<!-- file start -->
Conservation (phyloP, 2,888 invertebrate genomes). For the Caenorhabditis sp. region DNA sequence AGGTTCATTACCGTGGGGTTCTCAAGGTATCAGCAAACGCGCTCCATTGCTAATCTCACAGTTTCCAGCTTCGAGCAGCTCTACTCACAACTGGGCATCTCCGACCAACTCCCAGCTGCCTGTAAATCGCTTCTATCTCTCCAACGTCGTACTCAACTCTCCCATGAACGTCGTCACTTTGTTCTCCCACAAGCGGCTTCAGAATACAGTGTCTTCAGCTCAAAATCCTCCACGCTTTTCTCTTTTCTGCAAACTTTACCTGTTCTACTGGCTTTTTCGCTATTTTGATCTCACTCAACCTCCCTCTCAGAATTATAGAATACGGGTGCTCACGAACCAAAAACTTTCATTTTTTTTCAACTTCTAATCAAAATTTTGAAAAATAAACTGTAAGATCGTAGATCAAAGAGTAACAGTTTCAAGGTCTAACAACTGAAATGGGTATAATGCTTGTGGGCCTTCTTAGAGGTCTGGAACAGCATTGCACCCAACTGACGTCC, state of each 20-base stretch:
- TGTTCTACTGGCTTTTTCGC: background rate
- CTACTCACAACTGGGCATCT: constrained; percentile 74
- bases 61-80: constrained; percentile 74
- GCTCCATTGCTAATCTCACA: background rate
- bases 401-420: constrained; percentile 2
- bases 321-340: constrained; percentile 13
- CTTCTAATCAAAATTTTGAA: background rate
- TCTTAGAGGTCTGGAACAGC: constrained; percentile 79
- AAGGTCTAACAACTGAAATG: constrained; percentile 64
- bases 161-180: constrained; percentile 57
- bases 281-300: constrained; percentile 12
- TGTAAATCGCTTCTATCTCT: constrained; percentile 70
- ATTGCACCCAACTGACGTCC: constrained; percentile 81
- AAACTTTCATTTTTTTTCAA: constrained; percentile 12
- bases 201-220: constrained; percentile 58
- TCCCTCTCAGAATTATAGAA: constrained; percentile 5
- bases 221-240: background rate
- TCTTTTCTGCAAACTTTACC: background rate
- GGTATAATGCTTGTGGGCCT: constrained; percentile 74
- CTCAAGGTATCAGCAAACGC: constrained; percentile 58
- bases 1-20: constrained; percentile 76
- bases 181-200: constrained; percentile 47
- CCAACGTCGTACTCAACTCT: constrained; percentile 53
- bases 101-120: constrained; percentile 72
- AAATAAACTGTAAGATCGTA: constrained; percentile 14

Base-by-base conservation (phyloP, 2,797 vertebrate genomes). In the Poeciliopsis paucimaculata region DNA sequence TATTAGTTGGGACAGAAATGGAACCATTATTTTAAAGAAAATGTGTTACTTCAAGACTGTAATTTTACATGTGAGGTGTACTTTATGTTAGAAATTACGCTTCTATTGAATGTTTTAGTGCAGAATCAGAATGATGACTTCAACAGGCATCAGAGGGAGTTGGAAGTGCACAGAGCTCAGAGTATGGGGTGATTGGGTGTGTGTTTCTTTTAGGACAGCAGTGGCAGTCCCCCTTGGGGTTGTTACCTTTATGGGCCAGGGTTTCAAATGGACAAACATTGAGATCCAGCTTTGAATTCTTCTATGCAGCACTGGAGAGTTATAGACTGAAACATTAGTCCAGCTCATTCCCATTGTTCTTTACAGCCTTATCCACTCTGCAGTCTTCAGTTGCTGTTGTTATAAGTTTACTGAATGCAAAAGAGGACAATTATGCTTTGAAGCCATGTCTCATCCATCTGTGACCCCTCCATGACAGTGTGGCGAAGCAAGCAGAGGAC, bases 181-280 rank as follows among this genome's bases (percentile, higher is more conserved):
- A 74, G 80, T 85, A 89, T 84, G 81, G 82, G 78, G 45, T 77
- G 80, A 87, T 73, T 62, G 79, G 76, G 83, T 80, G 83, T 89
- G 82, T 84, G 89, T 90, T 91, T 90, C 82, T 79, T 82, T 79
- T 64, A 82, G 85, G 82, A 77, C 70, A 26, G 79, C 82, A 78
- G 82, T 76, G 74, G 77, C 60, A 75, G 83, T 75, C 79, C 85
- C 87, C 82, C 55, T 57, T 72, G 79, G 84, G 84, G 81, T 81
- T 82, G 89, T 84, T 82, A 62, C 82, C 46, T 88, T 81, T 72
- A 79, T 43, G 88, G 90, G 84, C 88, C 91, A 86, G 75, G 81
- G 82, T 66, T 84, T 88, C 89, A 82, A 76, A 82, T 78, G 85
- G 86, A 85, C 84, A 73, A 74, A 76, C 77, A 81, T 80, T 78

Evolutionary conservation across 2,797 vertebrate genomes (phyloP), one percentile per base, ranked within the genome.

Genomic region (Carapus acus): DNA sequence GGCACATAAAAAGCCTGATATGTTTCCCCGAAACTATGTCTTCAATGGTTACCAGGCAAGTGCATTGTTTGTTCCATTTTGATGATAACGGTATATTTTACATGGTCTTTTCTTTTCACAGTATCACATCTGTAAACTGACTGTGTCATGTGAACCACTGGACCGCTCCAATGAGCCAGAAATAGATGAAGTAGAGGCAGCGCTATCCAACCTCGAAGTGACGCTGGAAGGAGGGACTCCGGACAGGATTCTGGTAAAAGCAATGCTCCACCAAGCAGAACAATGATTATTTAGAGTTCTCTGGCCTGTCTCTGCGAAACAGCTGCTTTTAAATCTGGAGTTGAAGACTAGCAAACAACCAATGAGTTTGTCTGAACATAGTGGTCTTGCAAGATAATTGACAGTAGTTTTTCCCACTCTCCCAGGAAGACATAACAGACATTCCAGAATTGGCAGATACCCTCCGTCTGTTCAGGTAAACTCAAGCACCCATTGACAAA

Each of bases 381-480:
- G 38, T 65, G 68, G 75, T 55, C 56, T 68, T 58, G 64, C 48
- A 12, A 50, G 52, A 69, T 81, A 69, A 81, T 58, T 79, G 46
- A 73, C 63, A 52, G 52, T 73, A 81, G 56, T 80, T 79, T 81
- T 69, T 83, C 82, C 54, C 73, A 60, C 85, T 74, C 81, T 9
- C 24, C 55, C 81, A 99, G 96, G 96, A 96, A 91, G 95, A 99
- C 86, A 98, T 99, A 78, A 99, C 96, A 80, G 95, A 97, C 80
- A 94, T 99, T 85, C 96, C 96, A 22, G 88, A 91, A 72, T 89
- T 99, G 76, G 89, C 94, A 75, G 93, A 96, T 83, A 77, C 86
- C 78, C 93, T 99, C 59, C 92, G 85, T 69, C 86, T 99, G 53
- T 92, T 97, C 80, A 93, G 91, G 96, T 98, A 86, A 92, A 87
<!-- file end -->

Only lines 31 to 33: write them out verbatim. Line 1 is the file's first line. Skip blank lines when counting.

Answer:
- T 64, A 82, G 85, G 82, A 77, C 70, A 26, G 79, C 82, A 78
- G 82, T 76, G 74, G 77, C 60, A 75, G 83, T 75, C 79, C 85
- C 87, C 82, C 55, T 57, T 72, G 79, G 84, G 84, G 81, T 81